Film Forward

This One-Of-A-Kind Summer Camp Is Giving Deaf Teenagers A Chance To Be Filmmakers

"We are incredibly proud of these campers and they never cease to amaze us."

The ways we watch TV and movies have evolved, and it's time for the talent in front of and behind the camera to do the same. Film Forward speaks on the initiatives to diversify the film industry and the stories it tells. New articles premiere every second Thursday of — and throughout — the month.

The representation of deaf and hard of hearing people in the film and television industry is an important facet in the ongoing conversation around diversity in media. In recent years, films and television series such as A Quiet Place and Switched at Birth have been praised for their casting of deaf actors, while the issue of closed captioning for deaf moviegoers has earned attention on social media.

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Of course, more work can be done across the board, but there has been significantly less mainstream discussion about deaf people behind the camera. A unique program called Deaf Film Camp is working to change that. The summer camp, hosted by Camp Mark Seven in the Adirondack Mountains of Upstate New York, welcomes deaf and hard of hearing children ages 13 to 16. Campers learn the basics of filmmaking in an inclusive environment, communicating with instructors and peers through American Sign Language (ASL). No prior film experience is needed for kids to participate.

The camp was conceived by Stacy Lawrence, Charmaine Hlibok, and Jared Musano, and launched in 2013. The first summer, 25 campers participated. This year, that number has increased to 40. 

"The Deaf Film Camp is considered a transitional program and one-of-a-kind camp in the country for deaf and hard of hearing children to learn all about the fundamentals of filmmaking: editing, cinematography, makeup skills, photography, graphic design, and animation using Apple products like Final Cut Pro X," DFC Director Michael Kaufer told A Plus in an email.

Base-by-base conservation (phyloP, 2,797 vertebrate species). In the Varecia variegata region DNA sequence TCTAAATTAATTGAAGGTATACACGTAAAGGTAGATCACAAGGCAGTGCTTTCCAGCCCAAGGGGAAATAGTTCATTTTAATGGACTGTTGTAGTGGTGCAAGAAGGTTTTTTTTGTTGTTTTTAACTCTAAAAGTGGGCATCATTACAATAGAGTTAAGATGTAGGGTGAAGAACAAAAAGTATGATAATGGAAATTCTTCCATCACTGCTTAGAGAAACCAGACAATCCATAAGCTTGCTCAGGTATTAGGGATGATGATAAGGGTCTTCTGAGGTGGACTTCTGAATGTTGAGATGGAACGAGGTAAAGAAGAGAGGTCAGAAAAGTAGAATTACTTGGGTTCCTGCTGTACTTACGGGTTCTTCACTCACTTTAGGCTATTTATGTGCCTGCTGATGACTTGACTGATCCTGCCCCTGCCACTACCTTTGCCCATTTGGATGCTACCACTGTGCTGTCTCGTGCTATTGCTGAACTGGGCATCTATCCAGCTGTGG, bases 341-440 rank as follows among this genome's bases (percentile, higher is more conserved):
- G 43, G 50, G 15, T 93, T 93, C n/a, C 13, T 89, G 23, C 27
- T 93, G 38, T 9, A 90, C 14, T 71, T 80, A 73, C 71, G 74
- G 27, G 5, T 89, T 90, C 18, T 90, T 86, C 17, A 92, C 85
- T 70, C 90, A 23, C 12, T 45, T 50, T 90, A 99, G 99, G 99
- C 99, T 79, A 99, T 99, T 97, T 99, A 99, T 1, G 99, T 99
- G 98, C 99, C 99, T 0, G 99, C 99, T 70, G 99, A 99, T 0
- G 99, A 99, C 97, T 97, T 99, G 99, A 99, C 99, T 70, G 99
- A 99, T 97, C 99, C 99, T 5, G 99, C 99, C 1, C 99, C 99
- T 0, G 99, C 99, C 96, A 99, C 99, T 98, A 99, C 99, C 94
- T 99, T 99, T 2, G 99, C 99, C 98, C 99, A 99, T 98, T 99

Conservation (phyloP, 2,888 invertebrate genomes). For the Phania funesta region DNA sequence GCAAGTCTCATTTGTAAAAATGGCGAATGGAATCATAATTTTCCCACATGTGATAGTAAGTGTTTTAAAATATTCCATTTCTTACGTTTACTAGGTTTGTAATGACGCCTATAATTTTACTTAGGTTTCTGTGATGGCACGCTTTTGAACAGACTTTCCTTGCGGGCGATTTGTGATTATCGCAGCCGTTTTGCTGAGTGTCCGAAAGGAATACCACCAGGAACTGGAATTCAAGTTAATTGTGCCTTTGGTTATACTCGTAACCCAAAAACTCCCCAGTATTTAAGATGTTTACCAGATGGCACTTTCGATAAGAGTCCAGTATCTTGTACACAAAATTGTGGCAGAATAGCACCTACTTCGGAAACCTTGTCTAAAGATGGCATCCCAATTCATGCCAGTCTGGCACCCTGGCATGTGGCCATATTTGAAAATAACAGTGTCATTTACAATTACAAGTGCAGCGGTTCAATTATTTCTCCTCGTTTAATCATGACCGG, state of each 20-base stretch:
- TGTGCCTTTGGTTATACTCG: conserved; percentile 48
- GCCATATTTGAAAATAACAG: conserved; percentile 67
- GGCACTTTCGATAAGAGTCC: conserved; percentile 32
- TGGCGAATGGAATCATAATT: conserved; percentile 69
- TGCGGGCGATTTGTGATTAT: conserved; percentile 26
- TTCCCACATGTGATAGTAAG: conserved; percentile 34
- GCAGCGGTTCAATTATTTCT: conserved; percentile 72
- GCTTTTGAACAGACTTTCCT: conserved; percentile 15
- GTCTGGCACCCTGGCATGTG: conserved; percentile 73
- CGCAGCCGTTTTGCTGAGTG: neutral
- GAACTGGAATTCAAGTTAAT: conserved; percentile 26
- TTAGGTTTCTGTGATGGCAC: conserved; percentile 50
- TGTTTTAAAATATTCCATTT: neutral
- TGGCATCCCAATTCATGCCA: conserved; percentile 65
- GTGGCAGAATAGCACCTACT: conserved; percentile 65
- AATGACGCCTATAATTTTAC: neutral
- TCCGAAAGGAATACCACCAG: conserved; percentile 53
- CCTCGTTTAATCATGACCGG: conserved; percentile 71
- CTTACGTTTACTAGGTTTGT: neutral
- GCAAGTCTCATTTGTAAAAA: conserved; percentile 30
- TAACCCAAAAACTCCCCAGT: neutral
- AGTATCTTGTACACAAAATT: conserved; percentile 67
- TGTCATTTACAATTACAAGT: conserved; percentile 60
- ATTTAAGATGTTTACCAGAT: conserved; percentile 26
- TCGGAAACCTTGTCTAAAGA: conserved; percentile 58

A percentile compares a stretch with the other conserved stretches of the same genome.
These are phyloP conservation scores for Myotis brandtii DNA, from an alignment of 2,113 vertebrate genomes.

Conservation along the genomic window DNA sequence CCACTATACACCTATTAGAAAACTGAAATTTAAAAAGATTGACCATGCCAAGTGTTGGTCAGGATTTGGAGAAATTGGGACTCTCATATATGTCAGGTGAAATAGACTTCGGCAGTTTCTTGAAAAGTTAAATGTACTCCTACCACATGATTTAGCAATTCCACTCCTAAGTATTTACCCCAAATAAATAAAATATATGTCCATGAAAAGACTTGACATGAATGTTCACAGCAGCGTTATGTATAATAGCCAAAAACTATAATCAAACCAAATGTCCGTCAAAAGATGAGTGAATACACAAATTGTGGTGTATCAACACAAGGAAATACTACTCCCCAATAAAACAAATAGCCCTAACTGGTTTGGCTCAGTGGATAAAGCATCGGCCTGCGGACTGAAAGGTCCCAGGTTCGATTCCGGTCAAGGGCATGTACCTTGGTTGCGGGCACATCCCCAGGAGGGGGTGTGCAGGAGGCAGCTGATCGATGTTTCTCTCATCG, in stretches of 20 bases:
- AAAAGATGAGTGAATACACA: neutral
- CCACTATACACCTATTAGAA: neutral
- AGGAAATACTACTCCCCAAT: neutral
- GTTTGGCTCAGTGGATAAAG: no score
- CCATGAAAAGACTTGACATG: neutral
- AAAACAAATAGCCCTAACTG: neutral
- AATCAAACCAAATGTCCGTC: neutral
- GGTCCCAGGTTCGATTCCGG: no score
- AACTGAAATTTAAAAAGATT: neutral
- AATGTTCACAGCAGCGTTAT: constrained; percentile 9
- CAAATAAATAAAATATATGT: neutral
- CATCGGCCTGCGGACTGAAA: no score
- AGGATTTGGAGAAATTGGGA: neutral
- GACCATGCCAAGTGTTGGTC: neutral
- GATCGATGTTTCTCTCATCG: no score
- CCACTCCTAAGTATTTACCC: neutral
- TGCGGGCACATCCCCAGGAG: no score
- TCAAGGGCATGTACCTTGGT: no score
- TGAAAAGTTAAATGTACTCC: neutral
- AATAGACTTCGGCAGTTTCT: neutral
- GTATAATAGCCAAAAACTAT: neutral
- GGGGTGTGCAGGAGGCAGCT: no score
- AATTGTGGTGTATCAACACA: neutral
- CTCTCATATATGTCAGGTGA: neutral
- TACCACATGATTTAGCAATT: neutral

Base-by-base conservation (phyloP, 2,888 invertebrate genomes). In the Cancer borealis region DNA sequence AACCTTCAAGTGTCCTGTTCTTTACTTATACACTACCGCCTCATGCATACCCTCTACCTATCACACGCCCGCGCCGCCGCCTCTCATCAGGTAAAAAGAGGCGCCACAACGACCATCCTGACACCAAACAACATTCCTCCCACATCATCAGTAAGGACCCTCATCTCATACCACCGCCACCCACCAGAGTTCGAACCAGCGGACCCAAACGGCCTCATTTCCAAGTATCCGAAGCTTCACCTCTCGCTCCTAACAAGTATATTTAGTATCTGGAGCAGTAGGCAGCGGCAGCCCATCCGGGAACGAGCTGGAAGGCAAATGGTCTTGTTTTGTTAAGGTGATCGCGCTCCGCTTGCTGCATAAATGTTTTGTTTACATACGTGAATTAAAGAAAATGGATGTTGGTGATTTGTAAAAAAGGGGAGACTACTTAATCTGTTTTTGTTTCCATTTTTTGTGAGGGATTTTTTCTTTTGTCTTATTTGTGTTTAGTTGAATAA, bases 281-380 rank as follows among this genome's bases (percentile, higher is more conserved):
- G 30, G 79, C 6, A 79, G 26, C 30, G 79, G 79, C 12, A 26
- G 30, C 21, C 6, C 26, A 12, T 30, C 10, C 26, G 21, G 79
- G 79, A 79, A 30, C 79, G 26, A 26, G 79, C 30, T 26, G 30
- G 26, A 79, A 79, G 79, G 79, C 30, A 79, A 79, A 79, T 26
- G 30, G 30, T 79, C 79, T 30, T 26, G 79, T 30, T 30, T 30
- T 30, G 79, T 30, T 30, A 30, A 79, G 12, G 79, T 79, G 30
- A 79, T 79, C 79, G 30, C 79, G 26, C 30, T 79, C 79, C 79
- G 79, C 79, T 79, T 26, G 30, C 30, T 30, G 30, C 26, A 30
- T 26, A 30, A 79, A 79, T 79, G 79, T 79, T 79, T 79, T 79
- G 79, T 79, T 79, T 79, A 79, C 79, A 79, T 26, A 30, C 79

Kaufer has served as the camp's director for three years, putting together "a team of professional filmmakers, writers, photographers, and an animation expert that will inspire deaf and hard of hearing children to maximize their potential."

Photo by Clare Cassidy, courtesy of Deaf Film Camp

This year's camp runs from Sunday, July 29, to Friday, August 10. The daily schedule includes several hours of classes, balanced with fun outdoor activities such as swimming and water skiing, and hands-on time spent actually filming projects on state-of-the-art equipment, taking advantage of the beautiful landscape. The final films produced by the campers are then showcased on Parents' Night

You may have already seen some of the campers' past creations. Videos for Phillip Phillips' "Home" and Pharrell's "Happy," featuring kids and staffers signing the songs' lyrics, have gone viral in recent years, with more 2 million views combined. A project produced last year, titled "All for You" (above), features a cute story told in reverse, and shows off techniques such as overhead shots, long takes, and unexpected camera angles — not to mention great performances.

"It is our mission to provide those young filmmakers the tools and skills to develop their own creations," Kaufer shared. "Some of them return to build on their skills including teamwork, media literacy, and accountability, all while learning from professional deaf filmmakers. We have had campers who have returned four years in a row. One has already found a passion for photography and recently started up his own business."

Some former campers have also gone on to study filmmaking in college. Hunter Luther, who attended the camp for three summers, is now an intern with the program, and even created a promotional video for the camp (above), which showcases the camp's beautiful grounds and includes interviews with campers who describe their experience as "amazing" and "magical," and list the many skills they learned, from setting up shots and acting, to editing and creating logos.

Photo by Clare Cassidy, courtesy of Deaf Film Camp

Many parents have also praised the camp for giving their kids a chance to express themselves, make friends, and become acquainted with the art of filmmaking in an accessible space. "Deaf Film Camp, quite literally, changed our daughter's life," shared one parent in the camp's online testimonials. "She was excited to go, but came home almost a new person. She is confident in who she is, and is dedicated to doing well at school in order to pursue a career in film. Thank you for helping to direct her life."

"We are incredibly proud of these campers," Kaufer told A Plus, "and they never cease to amaze us with their own curiosity, inquisitiveness, and excitement for new ideas and pushing the limits of what they can do."

You can learn more about Deaf Film Camp on the Camp Mark Seven website.

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